Consonant

From Academic Kids

See also consonance in music.
Places of articulation
Labial
Bilabial
Labiodental
Linguolabial
Labial-velar
Coronal
Interdental
Dental
Retroflex
Alveolar
Postalveolar
Alveolo-palatal
Dorsal
Palatal
Labial-palatal
Velar
Uvular
Pharyngeal
Epiglottal
Glottal
Apical
Laminal
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Manners of articulation
Nasal
Plosive
Fricative
Affricate
Lateral
Approximant
Semivowel
Liquid
Flap/Tap
Trill
Ejective
Implosive
Click
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A consonant is a sound in spoken language that is characterized by a closure or stricture sufficient to cause audible turbulence, at one or more points along the vocal tract. The word consonant comes from Latin meaning "sounding with" or "sounding together", the idea being that consonants don't sound on their own, but only occur with a nearby vowel, which is the case in Latin. This conception of consonants, however, does not reflect the modern linguistic understanding which defines consonants in terms of vocal tract constrictions.

There are a group of consonants called sonorants that sometimes act as vowels, occupying the peak of a syllable, and sometimes act as consonants. For example, in English, the sound [m] in "mud" is a consonant, but in "prism", it occupies an entire syllable, as a vowel would.

The word consonant is also used to refer to letters of an alphabet that denote a consonant sound. Consonant letters in the English alphabet are B, C, D, F, G, H, J, K, L, M, N, P, Q, R, S, T, V, W, X, Z, and sometimes Y — the letter Y stands for the consonant [j] in "yoke" but for the vowel in "myth", for example.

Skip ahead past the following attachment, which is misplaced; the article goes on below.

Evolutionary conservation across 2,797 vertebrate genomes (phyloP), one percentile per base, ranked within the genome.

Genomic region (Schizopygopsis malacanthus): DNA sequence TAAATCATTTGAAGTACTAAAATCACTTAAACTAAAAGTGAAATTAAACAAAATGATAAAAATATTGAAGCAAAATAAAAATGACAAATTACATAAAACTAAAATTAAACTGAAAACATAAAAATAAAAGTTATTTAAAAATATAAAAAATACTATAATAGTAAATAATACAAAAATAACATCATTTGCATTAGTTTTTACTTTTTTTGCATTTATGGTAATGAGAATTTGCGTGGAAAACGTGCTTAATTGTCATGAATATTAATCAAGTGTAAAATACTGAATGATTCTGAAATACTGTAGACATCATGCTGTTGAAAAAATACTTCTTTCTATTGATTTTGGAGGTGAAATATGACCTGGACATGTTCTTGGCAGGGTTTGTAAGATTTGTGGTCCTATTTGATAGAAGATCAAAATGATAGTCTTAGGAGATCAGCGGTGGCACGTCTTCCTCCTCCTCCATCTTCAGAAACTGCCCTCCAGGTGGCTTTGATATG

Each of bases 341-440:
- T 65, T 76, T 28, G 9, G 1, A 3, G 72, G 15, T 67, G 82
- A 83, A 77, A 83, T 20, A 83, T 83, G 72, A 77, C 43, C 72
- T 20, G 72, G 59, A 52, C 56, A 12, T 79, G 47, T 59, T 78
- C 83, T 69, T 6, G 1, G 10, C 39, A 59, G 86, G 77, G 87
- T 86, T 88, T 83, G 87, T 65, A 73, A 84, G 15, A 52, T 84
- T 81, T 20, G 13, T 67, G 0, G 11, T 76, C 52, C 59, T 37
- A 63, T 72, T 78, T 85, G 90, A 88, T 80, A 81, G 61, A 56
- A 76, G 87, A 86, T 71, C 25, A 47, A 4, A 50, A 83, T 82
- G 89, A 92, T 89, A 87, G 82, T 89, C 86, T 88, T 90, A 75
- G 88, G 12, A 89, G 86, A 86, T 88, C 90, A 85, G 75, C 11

Since the number of consonants in the world's languages is much greater than the number of consonant letters in most alphabets, linguists have devised systems such as the International Phonetic Alphabet (IPA) to assign a unique symbol to each possible consonant. In fact, the Latin alphabet, which is used to write English, has fewer consonant letters than English has consonant sounds, so some letters represent more than one consonant, and digraphs like "sh" and "th" are used to represent some sounds. Many speakers aren't even aware that the "th" sound in "this" is a different sound from the "th" sound in "thing" (in IPA they're [ð] and [θ], respectively).

Each consonant can be distinguished by several features:

All English consonants can be classified by a combination of these, such as "voiceless alveolar stop consonant" [t]. In this case, the airstream mechanism is omitted.

Some pairs of consonants like p::b, t::d are sometimes called fortis and lenis.

The following tables list all the consonants listed by the IPA. The first table contains consonants articulated in the front part of the mouth, and the second table contains consonants articulated in the back part of the mouth. The places of articulation are listed on top, and the manners of articulation on the left side. Where consonants occur in pairs, the consonant on the left represents a voiceless articulation and the consonant on the right represents a voiced articulation.

See also

Links

es:Consonante eo:Konsonanto fr:Consonne ko:닿소리 id:Konsonan io:Konsonanto he:עיצור nl:Medeklinker ja:子音 no:Konsonant nn:Konsonant pl:Spółgłoska fi:Konsonantti sv:Konsonant wa:Cossoune zh:辅音

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